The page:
Congregations can and should open their doors to the minyanim that are being established across North America. In Washington, DC, at least two institutions are living examples of this phenomenon. In one, an old building that had housed a Conservative congregation had been sold, and was on the verge of being sold yet again; it was purchased by Jewish developers who now rent it out at very low rates for religious services. No group can use it more than once a month, and consequently, no one constituency owns it. The former home of the DC Jewish Community Center was eventually rehabilitated and has become a revivified center of Jewish life. In places where the Jewish community has returned to areas that once were populated by large Jewish communities, there are opportunities “to renew the old and sanctify the new.”

With the shrinking and aging of the American Jewish community, Jewish educational institutions will need to involve increasingly greater proportions of each age cohort just to maintain the quantitative status quo. Judaism will need to compete in the marketplace of intellectual and spiritual ideas and ideals. Competition is one price for the prize of religious freedom, and we should not be deterred from marketing Judaism as a compelling identity of choice.

We can be pluralist, encouraging diversity of religious expression, without being relativist by subscribing to the proposition that all forms of religious expression are equal. Judaism has proved equal to every form of challenge in the past from Korah to Amelek, from internecine battling to external forms of animus. “The Jew as victim” will not capture the hearts, minds and souls of the 18-to-36 year old cohort. The Jews this group have known are in positions of power, and the Judaism they have known is free and independent. The Judaism we teach must cohere with the Jews they know. It must respond to the service-oriented, community-minded, politically-motivated and spiritually-seeking members of the next generation of American Jewish leaders.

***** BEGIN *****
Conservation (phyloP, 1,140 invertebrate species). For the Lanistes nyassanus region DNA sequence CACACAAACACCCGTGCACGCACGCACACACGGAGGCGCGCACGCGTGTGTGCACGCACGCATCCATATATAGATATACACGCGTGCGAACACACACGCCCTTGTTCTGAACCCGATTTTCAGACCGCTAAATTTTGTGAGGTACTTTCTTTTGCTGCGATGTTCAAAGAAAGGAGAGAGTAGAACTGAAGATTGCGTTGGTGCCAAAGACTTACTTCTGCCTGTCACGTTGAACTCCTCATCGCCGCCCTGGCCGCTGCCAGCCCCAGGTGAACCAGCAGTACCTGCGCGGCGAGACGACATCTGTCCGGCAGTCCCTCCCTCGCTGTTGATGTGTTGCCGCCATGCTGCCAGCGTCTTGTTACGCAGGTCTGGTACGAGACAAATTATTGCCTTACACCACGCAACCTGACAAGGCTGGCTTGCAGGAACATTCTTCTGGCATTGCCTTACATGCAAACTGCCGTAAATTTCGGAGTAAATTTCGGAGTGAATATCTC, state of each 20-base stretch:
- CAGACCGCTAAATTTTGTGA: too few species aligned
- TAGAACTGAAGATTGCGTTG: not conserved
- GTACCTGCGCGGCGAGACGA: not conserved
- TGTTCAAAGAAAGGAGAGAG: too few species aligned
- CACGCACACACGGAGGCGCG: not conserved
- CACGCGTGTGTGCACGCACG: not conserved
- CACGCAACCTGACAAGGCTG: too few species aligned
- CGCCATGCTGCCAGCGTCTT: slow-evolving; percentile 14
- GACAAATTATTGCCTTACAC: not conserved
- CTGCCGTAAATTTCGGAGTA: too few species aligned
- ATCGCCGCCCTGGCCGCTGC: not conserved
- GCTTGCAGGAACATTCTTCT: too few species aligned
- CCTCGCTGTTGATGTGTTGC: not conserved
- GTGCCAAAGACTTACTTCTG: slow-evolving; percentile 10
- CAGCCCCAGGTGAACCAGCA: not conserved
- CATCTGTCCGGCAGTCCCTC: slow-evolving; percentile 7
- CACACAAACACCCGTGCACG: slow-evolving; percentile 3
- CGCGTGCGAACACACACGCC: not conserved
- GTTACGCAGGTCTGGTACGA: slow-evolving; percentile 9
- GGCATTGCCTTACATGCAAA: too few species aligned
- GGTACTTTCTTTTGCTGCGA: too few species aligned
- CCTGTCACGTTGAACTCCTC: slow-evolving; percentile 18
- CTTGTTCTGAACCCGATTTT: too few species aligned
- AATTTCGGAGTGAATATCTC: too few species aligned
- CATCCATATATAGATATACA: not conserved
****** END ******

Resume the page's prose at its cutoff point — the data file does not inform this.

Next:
Self-actualization and transformation

Just as a chain is only as strong as its weakest link, the chain of Jewish tradition is only as durable as the weakest generation of Jews. What are Jews in their 20s and 30s seeking and not finding in the Jewish community? A place to pray? A place of safety? A place of friendship? A place of meaning? We have more questions than answers, and therefore, Jewish institutions and their leaders need to be attentive listeners so that they can be responsive to the articulated emotional, social, intellectual, ethical and spiritual needs of the generation largely on the periphery. We can start by communicating a message of openness and wiliness to adapt. Some institutions may need to make radical policy changes in order to attract Jews who are outside the Jewish community. There is no formula, no single issue, no single leader required for effectiveness.

To return to the parenting analogy as mentioned with reference to Abraham and the idols, rather than living vicariously through our children and struggle to have a new generation fit an old generation’s mold, we want to empower the next generation to self-actualize and to transform the Jewish community for the better, keeping it relevant and building on the strong educational foundation we have tried to give them. The Jewish people have survived the destruction of our sacred spaces by transforming them. We have survived the elimination of sacred institutions by transforming them. We need to do it over again.